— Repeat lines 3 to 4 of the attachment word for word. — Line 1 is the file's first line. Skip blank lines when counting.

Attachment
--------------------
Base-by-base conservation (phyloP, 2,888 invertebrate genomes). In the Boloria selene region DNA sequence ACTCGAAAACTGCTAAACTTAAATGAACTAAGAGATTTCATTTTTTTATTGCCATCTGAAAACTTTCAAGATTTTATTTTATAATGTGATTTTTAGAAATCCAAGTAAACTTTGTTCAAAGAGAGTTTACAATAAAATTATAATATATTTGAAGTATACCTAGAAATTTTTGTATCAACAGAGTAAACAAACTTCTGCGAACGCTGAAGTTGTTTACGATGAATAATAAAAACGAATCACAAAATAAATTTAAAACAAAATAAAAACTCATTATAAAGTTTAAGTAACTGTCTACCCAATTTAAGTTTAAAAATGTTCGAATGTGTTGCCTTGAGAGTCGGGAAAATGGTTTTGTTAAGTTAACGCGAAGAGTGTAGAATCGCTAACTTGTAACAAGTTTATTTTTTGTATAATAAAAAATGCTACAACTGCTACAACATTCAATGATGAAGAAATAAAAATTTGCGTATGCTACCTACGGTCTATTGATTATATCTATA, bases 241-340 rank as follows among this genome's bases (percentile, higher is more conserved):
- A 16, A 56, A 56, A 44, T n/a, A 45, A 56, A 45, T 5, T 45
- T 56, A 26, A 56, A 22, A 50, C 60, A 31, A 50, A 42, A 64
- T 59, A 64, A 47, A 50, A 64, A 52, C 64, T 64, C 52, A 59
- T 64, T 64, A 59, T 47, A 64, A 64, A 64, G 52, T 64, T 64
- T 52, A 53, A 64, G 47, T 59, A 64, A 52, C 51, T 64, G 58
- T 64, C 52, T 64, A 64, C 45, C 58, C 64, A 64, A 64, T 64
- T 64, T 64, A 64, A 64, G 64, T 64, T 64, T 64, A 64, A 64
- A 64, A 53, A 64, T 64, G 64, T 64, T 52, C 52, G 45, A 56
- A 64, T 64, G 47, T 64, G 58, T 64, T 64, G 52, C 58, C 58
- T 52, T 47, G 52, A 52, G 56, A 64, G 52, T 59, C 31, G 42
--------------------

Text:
- T 56, A 26, A 56, A 22, A 50, C 60, A 31, A 50, A 42, A 64
- T 59, A 64, A 47, A 50, A 64, A 52, C 64, T 64, C 52, A 59